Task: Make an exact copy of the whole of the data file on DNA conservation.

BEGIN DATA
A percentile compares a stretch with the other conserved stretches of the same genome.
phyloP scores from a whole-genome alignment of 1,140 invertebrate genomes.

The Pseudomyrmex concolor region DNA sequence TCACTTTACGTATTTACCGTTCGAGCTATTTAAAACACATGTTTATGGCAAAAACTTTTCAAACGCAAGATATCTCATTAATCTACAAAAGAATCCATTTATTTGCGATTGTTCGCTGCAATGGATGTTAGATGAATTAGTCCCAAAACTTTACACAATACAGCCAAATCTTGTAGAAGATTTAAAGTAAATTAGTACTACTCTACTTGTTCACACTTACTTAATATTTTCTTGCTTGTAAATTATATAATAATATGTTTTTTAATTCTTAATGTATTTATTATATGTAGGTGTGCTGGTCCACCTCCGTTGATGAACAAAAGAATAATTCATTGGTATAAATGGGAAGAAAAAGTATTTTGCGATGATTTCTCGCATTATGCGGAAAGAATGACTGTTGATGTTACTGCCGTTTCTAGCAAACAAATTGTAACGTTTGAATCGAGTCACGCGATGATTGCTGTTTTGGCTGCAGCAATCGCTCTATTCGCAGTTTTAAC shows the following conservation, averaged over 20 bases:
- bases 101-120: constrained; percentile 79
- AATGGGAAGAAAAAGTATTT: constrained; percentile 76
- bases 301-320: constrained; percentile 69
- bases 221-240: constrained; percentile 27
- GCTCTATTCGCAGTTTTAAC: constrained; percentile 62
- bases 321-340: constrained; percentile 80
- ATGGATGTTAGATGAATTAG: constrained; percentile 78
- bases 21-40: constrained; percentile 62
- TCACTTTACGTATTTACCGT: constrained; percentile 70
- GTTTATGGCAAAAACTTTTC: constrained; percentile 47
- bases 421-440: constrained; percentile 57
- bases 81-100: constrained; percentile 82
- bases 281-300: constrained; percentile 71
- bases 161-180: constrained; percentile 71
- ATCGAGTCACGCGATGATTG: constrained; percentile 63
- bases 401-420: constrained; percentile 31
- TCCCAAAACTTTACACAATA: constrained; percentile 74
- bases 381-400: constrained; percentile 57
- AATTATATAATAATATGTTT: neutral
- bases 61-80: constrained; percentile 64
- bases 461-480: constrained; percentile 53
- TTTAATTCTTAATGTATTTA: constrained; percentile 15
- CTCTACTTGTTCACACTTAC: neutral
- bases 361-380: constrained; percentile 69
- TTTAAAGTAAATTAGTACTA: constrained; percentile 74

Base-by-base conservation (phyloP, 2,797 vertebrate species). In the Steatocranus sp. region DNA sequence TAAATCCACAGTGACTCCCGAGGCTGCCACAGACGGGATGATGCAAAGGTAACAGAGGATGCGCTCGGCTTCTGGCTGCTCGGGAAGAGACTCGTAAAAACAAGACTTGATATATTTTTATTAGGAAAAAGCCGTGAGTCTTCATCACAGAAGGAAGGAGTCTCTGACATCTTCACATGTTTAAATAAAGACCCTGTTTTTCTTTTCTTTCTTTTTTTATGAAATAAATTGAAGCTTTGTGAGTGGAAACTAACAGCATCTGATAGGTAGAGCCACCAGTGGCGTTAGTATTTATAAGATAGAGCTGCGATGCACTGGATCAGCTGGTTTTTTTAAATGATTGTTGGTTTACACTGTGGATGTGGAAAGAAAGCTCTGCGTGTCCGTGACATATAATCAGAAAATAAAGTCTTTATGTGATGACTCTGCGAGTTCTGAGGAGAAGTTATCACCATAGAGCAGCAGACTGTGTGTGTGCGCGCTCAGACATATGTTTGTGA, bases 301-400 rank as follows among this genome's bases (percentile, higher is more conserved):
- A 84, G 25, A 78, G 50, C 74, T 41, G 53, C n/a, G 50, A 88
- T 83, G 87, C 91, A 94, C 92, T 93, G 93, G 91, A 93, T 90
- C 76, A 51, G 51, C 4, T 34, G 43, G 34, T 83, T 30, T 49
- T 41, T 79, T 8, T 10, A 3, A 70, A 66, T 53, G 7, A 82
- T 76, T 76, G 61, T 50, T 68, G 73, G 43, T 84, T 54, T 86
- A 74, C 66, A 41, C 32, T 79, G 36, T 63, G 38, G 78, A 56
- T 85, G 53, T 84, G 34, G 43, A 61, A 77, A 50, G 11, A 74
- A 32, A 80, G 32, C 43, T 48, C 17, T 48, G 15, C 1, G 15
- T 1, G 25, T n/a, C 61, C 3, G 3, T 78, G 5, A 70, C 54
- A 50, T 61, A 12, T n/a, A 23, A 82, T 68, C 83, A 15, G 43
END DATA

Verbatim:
A percentile compares a stretch with the other conserved stretches of the same genome.
phyloP scores from a whole-genome alignment of 1,140 invertebrate genomes.

The Pseudomyrmex concolor region DNA sequence TCACTTTACGTATTTACCGTTCGAGCTATTTAAAACACATGTTTATGGCAAAAACTTTTCAAACGCAAGATATCTCATTAATCTACAAAAGAATCCATTTATTTGCGATTGTTCGCTGCAATGGATGTTAGATGAATTAGTCCCAAAACTTTACACAATACAGCCAAATCTTGTAGAAGATTTAAAGTAAATTAGTACTACTCTACTTGTTCACACTTACTTAATATTTTCTTGCTTGTAAATTATATAATAATATGTTTTTTAATTCTTAATGTATTTATTATATGTAGGTGTGCTGGTCCACCTCCGTTGATGAACAAAAGAATAATTCATTGGTATAAATGGGAAGAAAAAGTATTTTGCGATGATTTCTCGCATTATGCGGAAAGAATGACTGTTGATGTTACTGCCGTTTCTAGCAAACAAATTGTAACGTTTGAATCGAGTCACGCGATGATTGCTGTTTTGGCTGCAGCAATCGCTCTATTCGCAGTTTTAAC shows the following conservation, averaged over 20 bases:
- bases 101-120: constrained; percentile 79
- AATGGGAAGAAAAAGTATTT: constrained; percentile 76
- bases 301-320: constrained; percentile 69
- bases 221-240: constrained; percentile 27
- GCTCTATTCGCAGTTTTAAC: constrained; percentile 62
- bases 321-340: constrained; percentile 80
- ATGGATGTTAGATGAATTAG: constrained; percentile 78
- bases 21-40: constrained; percentile 62
- TCACTTTACGTATTTACCGT: constrained; percentile 70
- GTTTATGGCAAAAACTTTTC: constrained; percentile 47
- bases 421-440: constrained; percentile 57
- bases 81-100: constrained; percentile 82
- bases 281-300: constrained; percentile 71
- bases 161-180: constrained; percentile 71
- ATCGAGTCACGCGATGATTG: constrained; percentile 63
- bases 401-420: constrained; percentile 31
- TCCCAAAACTTTACACAATA: constrained; percentile 74
- bases 381-400: constrained; percentile 57
- AATTATATAATAATATGTTT: neutral
- bases 61-80: constrained; percentile 64
- bases 461-480: constrained; percentile 53
- TTTAATTCTTAATGTATTTA: constrained; percentile 15
- CTCTACTTGTTCACACTTAC: neutral
- bases 361-380: constrained; percentile 69
- TTTAAAGTAAATTAGTACTA: constrained; percentile 74

Base-by-base conservation (phyloP, 2,797 vertebrate species). In the Steatocranus sp. region DNA sequence TAAATCCACAGTGACTCCCGAGGCTGCCACAGACGGGATGATGCAAAGGTAACAGAGGATGCGCTCGGCTTCTGGCTGCTCGGGAAGAGACTCGTAAAAACAAGACTTGATATATTTTTATTAGGAAAAAGCCGTGAGTCTTCATCACAGAAGGAAGGAGTCTCTGACATCTTCACATGTTTAAATAAAGACCCTGTTTTTCTTTTCTTTCTTTTTTTATGAAATAAATTGAAGCTTTGTGAGTGGAAACTAACAGCATCTGATAGGTAGAGCCACCAGTGGCGTTAGTATTTATAAGATAGAGCTGCGATGCACTGGATCAGCTGGTTTTTTTAAATGATTGTTGGTTTACACTGTGGATGTGGAAAGAAAGCTCTGCGTGTCCGTGACATATAATCAGAAAATAAAGTCTTTATGTGATGACTCTGCGAGTTCTGAGGAGAAGTTATCACCATAGAGCAGCAGACTGTGTGTGTGCGCGCTCAGACATATGTTTGTGA, bases 301-400 rank as follows among this genome's bases (percentile, higher is more conserved):
- A 84, G 25, A 78, G 50, C 74, T 41, G 53, C n/a, G 50, A 88
- T 83, G 87, C 91, A 94, C 92, T 93, G 93, G 91, A 93, T 90
- C 76, A 51, G 51, C 4, T 34, G 43, G 34, T 83, T 30, T 49
- T 41, T 79, T 8, T 10, A 3, A 70, A 66, T 53, G 7, A 82
- T 76, T 76, G 61, T 50, T 68, G 73, G 43, T 84, T 54, T 86
- A 74, C 66, A 41, C 32, T 79, G 36, T 63, G 38, G 78, A 56
- T 85, G 53, T 84, G 34, G 43, A 61, A 77, A 50, G 11, A 74
- A 32, A 80, G 32, C 43, T 48, C 17, T 48, G 15, C 1, G 15
- T 1, G 25, T n/a, C 61, C 3, G 3, T 78, G 5, A 70, C 54
- A 50, T 61, A 12, T n/a, A 23, A 82, T 68, C 83, A 15, G 43